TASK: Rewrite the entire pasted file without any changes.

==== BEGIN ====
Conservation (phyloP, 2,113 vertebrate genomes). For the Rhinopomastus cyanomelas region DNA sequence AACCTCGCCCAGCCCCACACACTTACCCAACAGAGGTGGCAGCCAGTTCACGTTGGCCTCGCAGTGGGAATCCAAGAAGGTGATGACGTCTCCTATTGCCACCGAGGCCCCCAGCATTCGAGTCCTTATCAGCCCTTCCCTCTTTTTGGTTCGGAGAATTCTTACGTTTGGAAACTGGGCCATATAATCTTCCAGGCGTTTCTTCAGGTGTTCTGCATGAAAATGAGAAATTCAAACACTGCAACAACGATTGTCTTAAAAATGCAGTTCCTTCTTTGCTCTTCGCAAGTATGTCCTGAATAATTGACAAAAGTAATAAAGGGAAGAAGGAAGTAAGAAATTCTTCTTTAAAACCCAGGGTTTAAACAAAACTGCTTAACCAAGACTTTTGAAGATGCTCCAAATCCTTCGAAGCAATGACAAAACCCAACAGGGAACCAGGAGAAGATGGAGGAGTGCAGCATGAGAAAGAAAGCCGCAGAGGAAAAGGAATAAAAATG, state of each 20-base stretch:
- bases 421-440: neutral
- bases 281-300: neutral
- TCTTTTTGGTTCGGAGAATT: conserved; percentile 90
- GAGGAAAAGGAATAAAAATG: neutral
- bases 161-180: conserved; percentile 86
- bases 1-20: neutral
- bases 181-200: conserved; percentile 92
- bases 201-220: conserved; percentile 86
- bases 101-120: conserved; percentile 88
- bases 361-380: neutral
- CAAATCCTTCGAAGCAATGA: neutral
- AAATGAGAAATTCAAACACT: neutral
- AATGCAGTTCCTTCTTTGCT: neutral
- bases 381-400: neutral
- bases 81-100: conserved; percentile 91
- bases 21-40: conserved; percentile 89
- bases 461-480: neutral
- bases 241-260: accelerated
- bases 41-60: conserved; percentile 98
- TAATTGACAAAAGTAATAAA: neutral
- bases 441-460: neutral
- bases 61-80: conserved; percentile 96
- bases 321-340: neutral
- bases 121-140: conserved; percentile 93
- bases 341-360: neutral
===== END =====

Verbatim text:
Conservation (phyloP, 2,113 vertebrate genomes). For the Rhinopomastus cyanomelas region DNA sequence AACCTCGCCCAGCCCCACACACTTACCCAACAGAGGTGGCAGCCAGTTCACGTTGGCCTCGCAGTGGGAATCCAAGAAGGTGATGACGTCTCCTATTGCCACCGAGGCCCCCAGCATTCGAGTCCTTATCAGCCCTTCCCTCTTTTTGGTTCGGAGAATTCTTACGTTTGGAAACTGGGCCATATAATCTTCCAGGCGTTTCTTCAGGTGTTCTGCATGAAAATGAGAAATTCAAACACTGCAACAACGATTGTCTTAAAAATGCAGTTCCTTCTTTGCTCTTCGCAAGTATGTCCTGAATAATTGACAAAAGTAATAAAGGGAAGAAGGAAGTAAGAAATTCTTCTTTAAAACCCAGGGTTTAAACAAAACTGCTTAACCAAGACTTTTGAAGATGCTCCAAATCCTTCGAAGCAATGACAAAACCCAACAGGGAACCAGGAGAAGATGGAGGAGTGCAGCATGAGAAAGAAAGCCGCAGAGGAAAAGGAATAAAAATG, state of each 20-base stretch:
- bases 421-440: neutral
- bases 281-300: neutral
- TCTTTTTGGTTCGGAGAATT: conserved; percentile 90
- GAGGAAAAGGAATAAAAATG: neutral
- bases 161-180: conserved; percentile 86
- bases 1-20: neutral
- bases 181-200: conserved; percentile 92
- bases 201-220: conserved; percentile 86
- bases 101-120: conserved; percentile 88
- bases 361-380: neutral
- CAAATCCTTCGAAGCAATGA: neutral
- AAATGAGAAATTCAAACACT: neutral
- AATGCAGTTCCTTCTTTGCT: neutral
- bases 381-400: neutral
- bases 81-100: conserved; percentile 91
- bases 21-40: conserved; percentile 89
- bases 461-480: neutral
- bases 241-260: accelerated
- bases 41-60: conserved; percentile 98
- TAATTGACAAAAGTAATAAA: neutral
- bases 441-460: neutral
- bases 61-80: conserved; percentile 96
- bases 321-340: neutral
- bases 121-140: conserved; percentile 93
- bases 341-360: neutral